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This seems like the stuff (cheese) dreams are made of. Is it really okay to eat fast food after a workout? A new study from the States seems to say indicate that yes, yes it is. And there go our saliva glands again.

According to a study released by the University of Montana, participants experienced no difference in their blood glucose levels, insulin responses or rates of glycogen recovery whether they ate fast food (like a cheeseburger) after working out, or a sports supplement.

And here we were thinking a salad for dinner.

Before you go wolfing down drive-thru items on your way home from the gym, however, there are a few things about the study to take into consideration. Mainly that it sounds too good to be true.

First of all, the study only followed 11 males throughout the trial, which hasn’t been followed up by other universities or programs. Therefore, more data needs to be procured before we can exactly say that eating a cheeseburger just because you ran on the treadmill for 30 minutes is a good idea.

Secondly, this particular study focused only on one specific type of exercise that was aimed at depleting glycogen, and not typical of what most of us would actually do at the gym. And third, the study didn’t take the overall heath of its participants into account either.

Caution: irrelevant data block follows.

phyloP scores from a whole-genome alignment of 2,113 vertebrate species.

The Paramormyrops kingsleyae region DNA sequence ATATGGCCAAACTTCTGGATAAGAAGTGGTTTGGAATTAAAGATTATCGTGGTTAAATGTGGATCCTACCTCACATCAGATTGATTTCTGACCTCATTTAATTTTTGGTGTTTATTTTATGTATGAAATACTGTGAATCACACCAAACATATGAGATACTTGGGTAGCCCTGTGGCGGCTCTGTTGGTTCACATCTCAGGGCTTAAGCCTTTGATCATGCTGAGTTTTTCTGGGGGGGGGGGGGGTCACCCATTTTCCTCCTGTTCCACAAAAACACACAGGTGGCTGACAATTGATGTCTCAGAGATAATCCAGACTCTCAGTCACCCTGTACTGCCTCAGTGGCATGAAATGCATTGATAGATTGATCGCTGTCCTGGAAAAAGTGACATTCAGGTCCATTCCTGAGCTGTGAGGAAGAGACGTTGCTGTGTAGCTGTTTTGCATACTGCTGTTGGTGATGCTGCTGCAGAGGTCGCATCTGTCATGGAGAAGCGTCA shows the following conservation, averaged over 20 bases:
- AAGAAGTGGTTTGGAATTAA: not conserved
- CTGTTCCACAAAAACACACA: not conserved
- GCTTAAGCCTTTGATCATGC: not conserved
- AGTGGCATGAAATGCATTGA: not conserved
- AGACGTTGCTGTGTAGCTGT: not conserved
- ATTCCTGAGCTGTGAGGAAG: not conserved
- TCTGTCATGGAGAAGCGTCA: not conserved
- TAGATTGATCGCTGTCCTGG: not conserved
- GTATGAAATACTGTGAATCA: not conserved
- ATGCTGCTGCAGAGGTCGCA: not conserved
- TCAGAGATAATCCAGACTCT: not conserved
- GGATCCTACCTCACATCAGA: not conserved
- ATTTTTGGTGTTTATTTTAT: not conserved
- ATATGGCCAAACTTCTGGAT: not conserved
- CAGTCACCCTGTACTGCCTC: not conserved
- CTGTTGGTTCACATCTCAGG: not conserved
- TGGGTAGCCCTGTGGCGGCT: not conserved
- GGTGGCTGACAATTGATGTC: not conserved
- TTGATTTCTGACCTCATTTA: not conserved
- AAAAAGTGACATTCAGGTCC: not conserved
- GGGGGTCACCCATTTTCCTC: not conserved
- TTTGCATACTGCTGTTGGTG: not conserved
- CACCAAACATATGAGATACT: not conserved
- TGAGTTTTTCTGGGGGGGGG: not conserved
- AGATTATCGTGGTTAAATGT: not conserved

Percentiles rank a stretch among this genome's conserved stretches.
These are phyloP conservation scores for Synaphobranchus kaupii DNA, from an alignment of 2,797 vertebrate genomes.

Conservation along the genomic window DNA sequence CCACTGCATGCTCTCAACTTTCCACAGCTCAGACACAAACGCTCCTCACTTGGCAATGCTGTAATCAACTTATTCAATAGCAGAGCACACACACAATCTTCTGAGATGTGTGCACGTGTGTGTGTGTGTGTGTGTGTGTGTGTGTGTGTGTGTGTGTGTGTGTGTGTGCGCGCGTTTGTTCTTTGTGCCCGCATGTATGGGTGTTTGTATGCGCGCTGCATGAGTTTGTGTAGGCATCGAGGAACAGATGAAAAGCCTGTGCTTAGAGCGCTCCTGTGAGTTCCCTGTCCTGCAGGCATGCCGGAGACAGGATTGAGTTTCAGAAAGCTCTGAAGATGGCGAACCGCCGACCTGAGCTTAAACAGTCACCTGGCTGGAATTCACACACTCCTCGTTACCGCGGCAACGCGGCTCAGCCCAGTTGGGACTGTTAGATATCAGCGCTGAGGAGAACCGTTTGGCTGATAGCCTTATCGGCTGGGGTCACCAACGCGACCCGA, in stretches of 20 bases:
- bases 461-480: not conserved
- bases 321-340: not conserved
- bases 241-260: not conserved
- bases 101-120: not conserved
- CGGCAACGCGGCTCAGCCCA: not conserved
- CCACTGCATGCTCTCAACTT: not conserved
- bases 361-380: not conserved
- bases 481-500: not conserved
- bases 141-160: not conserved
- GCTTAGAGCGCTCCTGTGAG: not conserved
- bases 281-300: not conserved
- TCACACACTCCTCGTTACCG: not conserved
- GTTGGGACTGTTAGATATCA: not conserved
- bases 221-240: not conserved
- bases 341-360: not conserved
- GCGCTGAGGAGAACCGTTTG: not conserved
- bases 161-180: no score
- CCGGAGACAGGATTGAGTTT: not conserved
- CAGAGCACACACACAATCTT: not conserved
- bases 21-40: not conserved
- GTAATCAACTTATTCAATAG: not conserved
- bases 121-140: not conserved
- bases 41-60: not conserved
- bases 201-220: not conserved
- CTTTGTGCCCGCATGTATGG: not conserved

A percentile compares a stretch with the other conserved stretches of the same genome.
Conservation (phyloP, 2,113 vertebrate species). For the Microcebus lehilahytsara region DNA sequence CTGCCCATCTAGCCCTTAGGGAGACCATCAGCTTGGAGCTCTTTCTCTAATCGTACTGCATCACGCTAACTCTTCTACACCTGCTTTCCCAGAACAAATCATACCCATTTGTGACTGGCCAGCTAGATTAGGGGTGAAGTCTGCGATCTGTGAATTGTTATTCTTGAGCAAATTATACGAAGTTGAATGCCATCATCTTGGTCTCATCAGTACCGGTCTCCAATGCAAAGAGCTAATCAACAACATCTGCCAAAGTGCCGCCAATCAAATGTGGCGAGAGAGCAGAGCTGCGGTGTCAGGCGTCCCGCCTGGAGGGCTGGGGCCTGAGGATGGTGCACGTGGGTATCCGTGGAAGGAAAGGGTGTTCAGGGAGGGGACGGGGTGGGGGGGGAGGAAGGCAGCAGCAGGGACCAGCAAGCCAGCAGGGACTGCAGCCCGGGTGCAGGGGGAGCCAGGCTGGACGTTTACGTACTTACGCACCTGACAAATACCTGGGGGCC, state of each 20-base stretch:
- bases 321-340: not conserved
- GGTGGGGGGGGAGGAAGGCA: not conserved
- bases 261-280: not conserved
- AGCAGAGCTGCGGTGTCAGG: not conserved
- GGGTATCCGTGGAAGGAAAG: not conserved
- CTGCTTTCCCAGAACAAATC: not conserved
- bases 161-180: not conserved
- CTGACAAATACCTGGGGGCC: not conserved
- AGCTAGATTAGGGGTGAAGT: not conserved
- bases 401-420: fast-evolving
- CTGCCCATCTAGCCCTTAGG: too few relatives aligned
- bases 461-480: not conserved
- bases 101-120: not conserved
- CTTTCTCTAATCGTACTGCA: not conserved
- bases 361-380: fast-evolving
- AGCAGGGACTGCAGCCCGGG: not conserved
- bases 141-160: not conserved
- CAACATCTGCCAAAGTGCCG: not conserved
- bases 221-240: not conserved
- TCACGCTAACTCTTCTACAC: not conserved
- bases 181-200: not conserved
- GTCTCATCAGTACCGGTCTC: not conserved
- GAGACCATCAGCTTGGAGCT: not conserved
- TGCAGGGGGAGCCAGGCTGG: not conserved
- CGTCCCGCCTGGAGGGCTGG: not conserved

“Even athletes going for gold are increasingly thinking about their health overall,” Kate Comeau, dietitian and spokesperson for Dietitians of Canada tells The Loop. “Many choose minimally processed food (planned by a sports dietitian) instead of supplements.”

So in reality, perhaps the study should have looked at sports supplements versus natural foods, rather than putting processed up against processed.

Looking to fuel your own workouts? Comeau has some recommendations.

Working out doesn’t have to mean eating more

If you’re just adding 30 minutes of cardio and 20-30 minutes of weight to your day, you can likely wait until your next meal to eat, Comeau suggests. If you had an intense workout, you might eat “slightly larger portions. But for most people, this isn’t necessary — particularly if your goals include maintaining or losing weight.”

When you do need a snack

That doesn’t mean you should ignore your hunger either. If you aren’t simply dehydrated and drinking water doesn’t help, Comeau recommends chowing down on something that contains 10-20 grams of protein and 15-30 grams of carbs. “This could be a slice of whole grain bread with nut butter or a small bowl of Greek yogurt with berries,” she says.

Snack bars beware

If you are looking to throw a quick snack bar in your purse for post-workout purposes, be sure to read the label first and know your portion sizes.

“Some bars marketed as ‘Post-Workout Bars’ provide double the calories of other bars,” she warns. “This could derail your efforts to lose or maintain your weight. Some also include ingredients like sugar alcohols (maltitol, xylitol), which can cause gas, bloating or diarrhea.”

Don’t reward yourself with food

According to Comeau, this is an easy way to develop an unhealthy relationship with food — especially if you reward yourself with it in front of or with your kids. Sometimes a treat is okay, but “be sure to focus on nourishing meals and snacks for the rest of the day.”

 

Perhaps we will have that salad after the gym tonight after all. With some whole grain toast and smashed avocado on the side.